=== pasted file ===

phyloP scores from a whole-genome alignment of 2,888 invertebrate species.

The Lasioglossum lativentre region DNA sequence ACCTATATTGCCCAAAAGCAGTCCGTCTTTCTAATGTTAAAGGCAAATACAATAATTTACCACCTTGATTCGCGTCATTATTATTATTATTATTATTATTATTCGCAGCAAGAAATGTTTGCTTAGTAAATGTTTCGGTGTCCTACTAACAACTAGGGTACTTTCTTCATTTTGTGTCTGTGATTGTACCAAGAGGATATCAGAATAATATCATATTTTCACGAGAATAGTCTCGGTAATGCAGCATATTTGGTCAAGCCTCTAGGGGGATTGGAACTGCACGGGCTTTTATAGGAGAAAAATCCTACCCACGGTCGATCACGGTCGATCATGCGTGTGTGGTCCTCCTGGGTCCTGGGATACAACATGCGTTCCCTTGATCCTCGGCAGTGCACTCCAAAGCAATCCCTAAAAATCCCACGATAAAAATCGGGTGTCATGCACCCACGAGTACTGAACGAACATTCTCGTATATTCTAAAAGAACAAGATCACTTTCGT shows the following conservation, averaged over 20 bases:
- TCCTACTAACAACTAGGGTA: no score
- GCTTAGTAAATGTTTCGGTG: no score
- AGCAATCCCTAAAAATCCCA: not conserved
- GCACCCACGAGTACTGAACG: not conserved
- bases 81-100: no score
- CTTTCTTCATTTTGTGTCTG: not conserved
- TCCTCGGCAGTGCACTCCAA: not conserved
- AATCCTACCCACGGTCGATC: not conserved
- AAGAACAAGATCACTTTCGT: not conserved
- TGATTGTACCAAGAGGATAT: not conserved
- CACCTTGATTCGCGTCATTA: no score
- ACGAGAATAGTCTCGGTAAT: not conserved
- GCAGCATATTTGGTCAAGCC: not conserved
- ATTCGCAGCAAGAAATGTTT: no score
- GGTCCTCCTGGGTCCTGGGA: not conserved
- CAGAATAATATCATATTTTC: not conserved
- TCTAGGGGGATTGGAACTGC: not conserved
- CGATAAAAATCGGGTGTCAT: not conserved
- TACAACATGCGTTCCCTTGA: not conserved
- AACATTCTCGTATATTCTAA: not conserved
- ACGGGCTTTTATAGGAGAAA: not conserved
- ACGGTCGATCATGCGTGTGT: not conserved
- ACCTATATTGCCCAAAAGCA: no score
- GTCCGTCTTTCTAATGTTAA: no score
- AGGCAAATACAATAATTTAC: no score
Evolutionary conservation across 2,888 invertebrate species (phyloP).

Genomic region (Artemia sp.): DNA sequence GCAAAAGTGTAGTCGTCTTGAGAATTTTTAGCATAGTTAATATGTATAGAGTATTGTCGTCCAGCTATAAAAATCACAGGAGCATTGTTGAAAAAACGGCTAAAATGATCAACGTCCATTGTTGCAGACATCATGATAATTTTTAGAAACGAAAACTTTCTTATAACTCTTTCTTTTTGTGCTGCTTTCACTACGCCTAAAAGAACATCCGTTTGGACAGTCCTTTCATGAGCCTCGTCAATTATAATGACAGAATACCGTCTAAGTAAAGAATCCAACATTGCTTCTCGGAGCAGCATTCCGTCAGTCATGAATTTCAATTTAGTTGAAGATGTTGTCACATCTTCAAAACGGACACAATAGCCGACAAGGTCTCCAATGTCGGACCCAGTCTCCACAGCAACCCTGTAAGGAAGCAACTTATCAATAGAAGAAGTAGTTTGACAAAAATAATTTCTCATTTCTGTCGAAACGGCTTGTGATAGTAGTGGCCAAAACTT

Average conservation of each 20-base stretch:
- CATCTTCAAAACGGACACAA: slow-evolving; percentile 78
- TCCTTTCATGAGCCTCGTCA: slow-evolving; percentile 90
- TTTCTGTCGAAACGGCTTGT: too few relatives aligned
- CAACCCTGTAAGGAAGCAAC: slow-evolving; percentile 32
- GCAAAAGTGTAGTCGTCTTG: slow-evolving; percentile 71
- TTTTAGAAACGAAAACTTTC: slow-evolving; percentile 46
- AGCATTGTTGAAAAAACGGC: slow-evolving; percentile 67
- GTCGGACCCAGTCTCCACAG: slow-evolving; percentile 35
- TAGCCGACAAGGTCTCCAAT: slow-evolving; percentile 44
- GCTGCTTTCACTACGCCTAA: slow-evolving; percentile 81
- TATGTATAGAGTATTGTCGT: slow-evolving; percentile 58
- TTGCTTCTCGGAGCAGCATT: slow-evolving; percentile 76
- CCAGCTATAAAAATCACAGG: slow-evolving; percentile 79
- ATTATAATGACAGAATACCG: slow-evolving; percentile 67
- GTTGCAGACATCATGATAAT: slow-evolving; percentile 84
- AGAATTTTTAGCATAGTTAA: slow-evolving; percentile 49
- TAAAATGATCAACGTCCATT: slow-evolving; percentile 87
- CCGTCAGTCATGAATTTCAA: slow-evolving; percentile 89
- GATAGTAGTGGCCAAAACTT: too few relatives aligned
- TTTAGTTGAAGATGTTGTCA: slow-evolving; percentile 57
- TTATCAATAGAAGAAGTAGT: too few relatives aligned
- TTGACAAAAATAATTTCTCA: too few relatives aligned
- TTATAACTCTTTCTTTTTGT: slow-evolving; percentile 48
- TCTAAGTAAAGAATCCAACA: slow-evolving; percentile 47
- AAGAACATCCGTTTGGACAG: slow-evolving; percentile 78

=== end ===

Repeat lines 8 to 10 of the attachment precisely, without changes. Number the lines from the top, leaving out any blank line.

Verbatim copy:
- CTTTCTTCATTTTGTGTCTG: not conserved
- TCCTCGGCAGTGCACTCCAA: not conserved
- AATCCTACCCACGGTCGATC: not conserved